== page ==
In many ways, the entire legal system can be modeled as yellow (integrative) enlisting blues (authoritarian order) and greens (collective order) to run a system that functions under heavy red (power, fuck you) and orange (in it for the $$$) participation.

    When you say that “Religion used to be a real dialectic. Now it is mostly theater in service of political dialectics”, you’re correct. But you’re correct from where you (and I) sit. For the people most primarily enmeshed in such things, there never was and never will be such a distinction!

    In much the same vein, your assertion that “[…] science is unimportant [and] … [i]t never rules […] because it takes a certain minimum amount of talent to participate […]” is, in my opinion, flawed. Perhaps science is socially unimportant because it fails to communicate on wavelengths uncomfortable to it– wavelengths familiar to people that need mythic-level reassurance like “Jesus died so that your homo-erotic thoughts are forgiven”.

    In closing, I suppose I could draw an analogy to the “fail fast” tech fad. What better way to fail fast than to give the people with the most financial incentive to cause your system to fail (defense lawyers and defendents) maximum leeway and moral justification to bring it about. A societal “hack this… if you can” ??

  4. Andy F
    March 30, 2012

    Sounds like you’re presupposing an adversarial legal system vs an inquisitional one in your setup of the lawyer and judge roles?

  5. zanon
    March 30, 2012

    “This is not an accident. By its very nature, you cannot structurally advantage judge-minds at the ultimate boundary of a social system. If you do, you are essentially legitimizing a sort of divine authority. The top level has to be lawyer-minds arguing by default, with an occasional lawyer gaining enough trust across the board to temporarily play judge.”

    Ummm… divine right of kings? Is the past 600+ years of European history to be forgotten to cavalierly?

  6. Red
    March 31, 2012

    Aren’t you, in your commentary, making judgements about whether or not a system is “getting better” or “getting worse”… Aren’t they just … ‘changing’?

    So by doing so – you are a ‘lawyer… ?

    • MFH
      March 31, 2012

      I think you’re missing the point.

      A person having an opinion about a system that they’ve dedicated their lives to (lawyers/judges), or a member of the general public having an opinion about a cornerstone of democratic society does not brand them a lawyer.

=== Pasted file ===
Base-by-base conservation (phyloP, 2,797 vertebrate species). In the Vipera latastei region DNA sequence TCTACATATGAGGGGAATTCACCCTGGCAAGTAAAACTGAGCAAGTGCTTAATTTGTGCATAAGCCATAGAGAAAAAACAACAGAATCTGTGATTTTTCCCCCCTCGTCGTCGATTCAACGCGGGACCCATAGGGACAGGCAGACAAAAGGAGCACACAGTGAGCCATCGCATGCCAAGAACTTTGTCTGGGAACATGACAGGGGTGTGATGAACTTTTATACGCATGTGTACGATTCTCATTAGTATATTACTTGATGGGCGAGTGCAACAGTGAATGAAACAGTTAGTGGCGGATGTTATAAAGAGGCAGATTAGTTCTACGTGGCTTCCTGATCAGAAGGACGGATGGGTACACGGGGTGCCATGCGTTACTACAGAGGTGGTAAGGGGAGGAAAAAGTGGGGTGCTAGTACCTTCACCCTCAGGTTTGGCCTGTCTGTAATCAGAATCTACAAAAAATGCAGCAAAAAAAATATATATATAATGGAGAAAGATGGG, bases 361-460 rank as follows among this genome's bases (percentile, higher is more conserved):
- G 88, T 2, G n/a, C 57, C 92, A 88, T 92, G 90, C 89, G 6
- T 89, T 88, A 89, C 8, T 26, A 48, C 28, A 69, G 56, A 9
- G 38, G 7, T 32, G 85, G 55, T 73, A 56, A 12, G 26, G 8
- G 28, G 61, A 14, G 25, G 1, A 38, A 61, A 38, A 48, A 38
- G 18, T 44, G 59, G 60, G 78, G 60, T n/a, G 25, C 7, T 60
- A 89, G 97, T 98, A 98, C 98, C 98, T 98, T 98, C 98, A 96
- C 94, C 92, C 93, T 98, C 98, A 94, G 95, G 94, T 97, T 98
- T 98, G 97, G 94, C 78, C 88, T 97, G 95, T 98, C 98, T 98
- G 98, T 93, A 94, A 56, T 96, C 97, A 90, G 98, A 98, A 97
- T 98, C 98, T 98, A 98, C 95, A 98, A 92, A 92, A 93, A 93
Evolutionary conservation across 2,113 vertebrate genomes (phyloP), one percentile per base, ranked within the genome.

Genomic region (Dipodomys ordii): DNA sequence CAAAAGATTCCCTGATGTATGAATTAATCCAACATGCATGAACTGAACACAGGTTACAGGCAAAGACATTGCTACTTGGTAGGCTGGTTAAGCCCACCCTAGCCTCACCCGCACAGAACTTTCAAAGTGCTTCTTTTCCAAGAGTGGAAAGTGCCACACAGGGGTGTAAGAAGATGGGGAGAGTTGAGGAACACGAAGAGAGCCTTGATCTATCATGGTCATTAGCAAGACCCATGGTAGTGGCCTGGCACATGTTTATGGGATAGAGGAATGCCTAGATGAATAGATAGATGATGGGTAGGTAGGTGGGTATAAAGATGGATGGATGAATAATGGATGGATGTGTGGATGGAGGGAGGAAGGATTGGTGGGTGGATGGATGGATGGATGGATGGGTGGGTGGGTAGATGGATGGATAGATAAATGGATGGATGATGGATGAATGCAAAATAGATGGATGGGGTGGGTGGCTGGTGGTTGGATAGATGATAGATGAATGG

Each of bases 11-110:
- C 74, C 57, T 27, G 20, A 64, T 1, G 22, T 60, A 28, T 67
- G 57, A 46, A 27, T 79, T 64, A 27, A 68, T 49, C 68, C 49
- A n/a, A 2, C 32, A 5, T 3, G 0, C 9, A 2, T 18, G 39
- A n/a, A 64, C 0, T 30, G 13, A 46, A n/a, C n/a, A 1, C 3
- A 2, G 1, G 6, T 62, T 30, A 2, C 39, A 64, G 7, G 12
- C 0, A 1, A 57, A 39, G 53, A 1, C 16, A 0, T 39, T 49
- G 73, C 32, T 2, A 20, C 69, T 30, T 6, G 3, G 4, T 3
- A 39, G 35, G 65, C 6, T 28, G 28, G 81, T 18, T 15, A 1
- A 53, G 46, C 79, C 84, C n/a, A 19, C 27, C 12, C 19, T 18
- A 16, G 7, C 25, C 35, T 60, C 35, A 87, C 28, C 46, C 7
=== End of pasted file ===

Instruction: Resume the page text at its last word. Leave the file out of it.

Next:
• Red
        April 1, 2012

        Well. It was a leading question actually….
        What I meant: aren’t you falling into your own definitions by making a judgement of the state of a system? And wouldn’t doing so predispose you to assuming your own perceptions are correct?

        (ignoring the roles at this point, it just seemed that the existence, definitions and balances of the roles pivots on the judgement of state of the system.)

      • MFH
        April 4, 2012

        To judge a system, you must judge a system, right? To perceive such a judgement as correct, you must believe in your perceptions, right?

        Let me ask you something: what’s the difference between Venkat’s nuanced and multi-perspective judgements / perceptions vs “lol fukin lawyers r scum fuk u ‘n ur gang membar fuk u all get death penelry”?

        Simply put, a multi-level, multi-perspective, empathetic judgment of a system is simply better than one lacking in any of these qualities. To claim otherwise is to reduce very high empathetic / judgemental / perceptive achievements onto the same playing field as “lol ur a fag”. That benefits no one.

        There are many avenues of attack on Venkat’s core arguments, and I attempted such with my 3/30/12 comment above, but I believe that this particular argument is a dead-end (although hopefully a dead-end that spawns more pointed arguments from you that I can argue with in the future).

  7. Tom
    March 31, 2012

    I like the framework–so let me give it a try…

    Judge mind is the precondition for ensuring that lawyer mind striving leads to improvement for the whole. The exception is in phases of failing governance, where judgement makes no attempt at living synthesis in the moment, but resurects syntheses past as a priori truths. In this case, the experimental vitality of the current dialectic is subsumed by an inferior synthetic position, reducing the lawyerly testing of persectives to a war of irreconcileable positions which no one can win.

    Without a creative playing field provided by an imaginative judiciary committed to preserving the spirit of the law, law is reduced to plays on the meaning of its letter, and judgement becomes a game of power.

    At this point, a society would seem to have two options. It can either seek recourse to an authoritarian judiciary, reducing judgement to truth and so escalating the conflict. Or it can invest in a new synthesis through an act of collective creativity an will.

    There is a current attraction in many countries to truth-based law and order governance over emergence through rules and process. We now need judges more than lawyers to preserve democracy. The dialectic would then be one between two kinds of judges, good government democrats and truth-seeking fundamentalists, with lawyers watching to see which playing field they will become active on.